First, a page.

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Mental health problems


Have you ever felt treated unfairly? Of course you have it. But while some respond with healthy anger outward, others direct the negative emotions inward. One feels helpless, miserable, like a bad person, worthless, and plagued with feelings of anxiety and depression. 

 Image: Dreamstime (with licence)

If you recognize yourself in this, then you are not alone. Many people have a tired tendency to be fooled by their own emotions. And because emotions are strong issues, we like to use emotions as evidence against ourselves.  


  1. I feel ashamed, so I must have done something wrong. 
  2. I feel guilty that the others are angry with me, so they probably have a good reason.
  3. I feel miserable, so there's probably something wrong with me.

 But emotions are not proof of anything more than the emotion itself. 


Being treated unfairly

Let's say you've done a good deed for someone you care about, but the response you get is a terrible mouthwash for what you've done. 

Let's say you do your absolute best in a situation, whether at home, at work, with family or friends. But no matter how hard you try, you will still hear that you are not good enough. 

Let's say you meet another human being in as friendly a way as you can, but it ends up with the other person hitting you hard in the face, shaking you, or scolding you verbally.

Most people would feel unfairly treated in such situations. But sometimes we are tricked by our emotions.

Some would not even have thought of being treated unfairly. No, on the contrary, the emotions that come are more in the direction of sadness, fear and low self-esteem. A bad feeling in the stomach. A nasty acknowledgment that "there is something terribly wrong with me", or that "this is what I deserved"


To direct the mind towards oneself

Such feelings are common when struggling with, for example, anxiety and depression. But the emotions do not come out of nowhere. They usually have an explanation, and one important explanation lies in how we think about ourselves.

When you are treated unfairly, many people automatically get negative thoughts about themselves. It's just like pressing a button, and then the world is turned upside down.

Because if you have been treated unfairly, it is completely illogical that you should be angry with yourself for it. The only logical thing is that you should have been angry with the person who behaved badly towards you.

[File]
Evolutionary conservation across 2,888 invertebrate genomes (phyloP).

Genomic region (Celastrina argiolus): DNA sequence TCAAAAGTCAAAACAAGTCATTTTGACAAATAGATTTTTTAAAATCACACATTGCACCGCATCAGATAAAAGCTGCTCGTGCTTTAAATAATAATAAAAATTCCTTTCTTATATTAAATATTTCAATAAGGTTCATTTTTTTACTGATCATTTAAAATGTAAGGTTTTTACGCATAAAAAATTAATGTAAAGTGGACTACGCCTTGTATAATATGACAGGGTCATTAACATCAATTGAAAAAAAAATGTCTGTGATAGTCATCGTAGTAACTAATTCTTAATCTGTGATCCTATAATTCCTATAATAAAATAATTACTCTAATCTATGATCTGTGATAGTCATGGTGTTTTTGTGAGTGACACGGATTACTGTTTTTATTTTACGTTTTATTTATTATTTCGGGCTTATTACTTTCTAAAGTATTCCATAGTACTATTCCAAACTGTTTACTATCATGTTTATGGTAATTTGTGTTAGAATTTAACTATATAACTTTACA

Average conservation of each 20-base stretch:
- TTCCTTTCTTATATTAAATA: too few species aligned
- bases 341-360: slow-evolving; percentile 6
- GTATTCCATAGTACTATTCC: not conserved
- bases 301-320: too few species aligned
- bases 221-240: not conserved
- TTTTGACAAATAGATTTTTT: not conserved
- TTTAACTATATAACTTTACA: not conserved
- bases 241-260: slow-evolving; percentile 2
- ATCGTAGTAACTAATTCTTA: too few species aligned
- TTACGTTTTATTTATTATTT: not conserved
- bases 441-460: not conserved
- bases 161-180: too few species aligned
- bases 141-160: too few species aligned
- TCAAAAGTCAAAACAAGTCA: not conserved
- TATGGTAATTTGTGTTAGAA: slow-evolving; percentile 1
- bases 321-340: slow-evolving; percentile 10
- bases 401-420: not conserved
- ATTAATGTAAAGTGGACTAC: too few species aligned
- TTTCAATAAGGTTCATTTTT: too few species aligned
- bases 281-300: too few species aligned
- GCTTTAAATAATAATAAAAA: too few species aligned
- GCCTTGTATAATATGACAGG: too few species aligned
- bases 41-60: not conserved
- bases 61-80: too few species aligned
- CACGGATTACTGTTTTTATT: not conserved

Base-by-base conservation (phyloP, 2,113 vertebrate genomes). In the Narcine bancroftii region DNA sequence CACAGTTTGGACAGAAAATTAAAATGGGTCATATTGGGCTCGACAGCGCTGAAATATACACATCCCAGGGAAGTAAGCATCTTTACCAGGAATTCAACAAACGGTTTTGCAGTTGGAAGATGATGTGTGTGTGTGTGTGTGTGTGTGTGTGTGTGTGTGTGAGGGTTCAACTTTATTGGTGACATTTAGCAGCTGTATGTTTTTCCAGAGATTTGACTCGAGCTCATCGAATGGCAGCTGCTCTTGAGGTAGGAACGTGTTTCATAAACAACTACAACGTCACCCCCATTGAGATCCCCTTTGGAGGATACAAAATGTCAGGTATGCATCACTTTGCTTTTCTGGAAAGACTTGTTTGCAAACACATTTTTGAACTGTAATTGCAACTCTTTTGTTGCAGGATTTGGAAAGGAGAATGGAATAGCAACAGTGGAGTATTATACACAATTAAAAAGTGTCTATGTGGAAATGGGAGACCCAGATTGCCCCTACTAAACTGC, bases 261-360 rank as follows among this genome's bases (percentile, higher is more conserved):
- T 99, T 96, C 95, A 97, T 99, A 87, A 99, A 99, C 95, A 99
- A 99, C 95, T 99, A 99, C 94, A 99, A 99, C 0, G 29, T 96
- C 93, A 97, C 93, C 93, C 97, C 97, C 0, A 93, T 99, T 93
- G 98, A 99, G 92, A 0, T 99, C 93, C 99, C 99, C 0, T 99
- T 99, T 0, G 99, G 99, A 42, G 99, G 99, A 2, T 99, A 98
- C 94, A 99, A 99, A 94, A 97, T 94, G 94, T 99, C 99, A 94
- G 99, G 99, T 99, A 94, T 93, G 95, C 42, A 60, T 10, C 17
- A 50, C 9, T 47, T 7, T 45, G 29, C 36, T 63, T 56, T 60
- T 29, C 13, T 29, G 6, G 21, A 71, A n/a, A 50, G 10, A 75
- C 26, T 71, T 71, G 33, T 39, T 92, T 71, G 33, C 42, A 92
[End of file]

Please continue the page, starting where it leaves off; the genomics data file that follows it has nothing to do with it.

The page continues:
We can call this being caught up in the projections of others. That is, we allow ourselves to be guided by what we think others think of us, and we begin to think the same ourselves. 


Not the past, but the present, which has the most to say

A relatively common feature of people with mental health problems is that they are preoccupied with the past, with what may have helped to trigger the mental health problems. It can be a childhood marked by many strains, traumatic events, bullying, difficult relationships, or otherwise.

But we must learn to remember that what has happened in the past is gone; at least it is at a good distance.

What often has a lot more to say about how we feel emotionally lies in what is going on here and now. 

And one of the things that is constantly with us here and now is the conversation we have with ourselves. Maybe through a hard life you have learned ways to think negatively about yourself? Maybe you have become so caught up in other people's projections that you do not think that this is exactly what is happening? Maybe you think you're already ruined, so it's no use trying to get better anyway?


Emotions going astray

In this text I have used the example of being treated unfairly, and how the mind that should have been directed outwards instead goes inwards. Of course, there are many other sources of anxiety and depression problems. 

Whatever the basis, it will never make the situation better if you live "with emotions going astray."

Therefore, many will benefit from trying to become a better friend with themselves. A good start is to learn techniques from cognitive therapy. It is not about trying to fool oneself into being happy, but about winning to a more constructive and friendly way of interpreting oneself, other people and the world.

For example, this may be related to really trying to understand why I feel so miserable right now. What negative thoughts do I have? Is there a good basis for these thoughts, or are there alternative ways of thinking that are just as true, or perhaps much truer? 


It is possible to get better

Such work can be demanding, and it is not done in a jiffy to break out of a lifelong negative conversation with oneself. But do not forget that it is possible. It can be a long way to go, but it always starts with a first step. 

If you are treated unfairly, then it is a good start to acknowledge this.

Although it does not change your feelings immediately, such a realization may make you feel better faster - and perhaps you will make other choices than if you continue to blame yourself.

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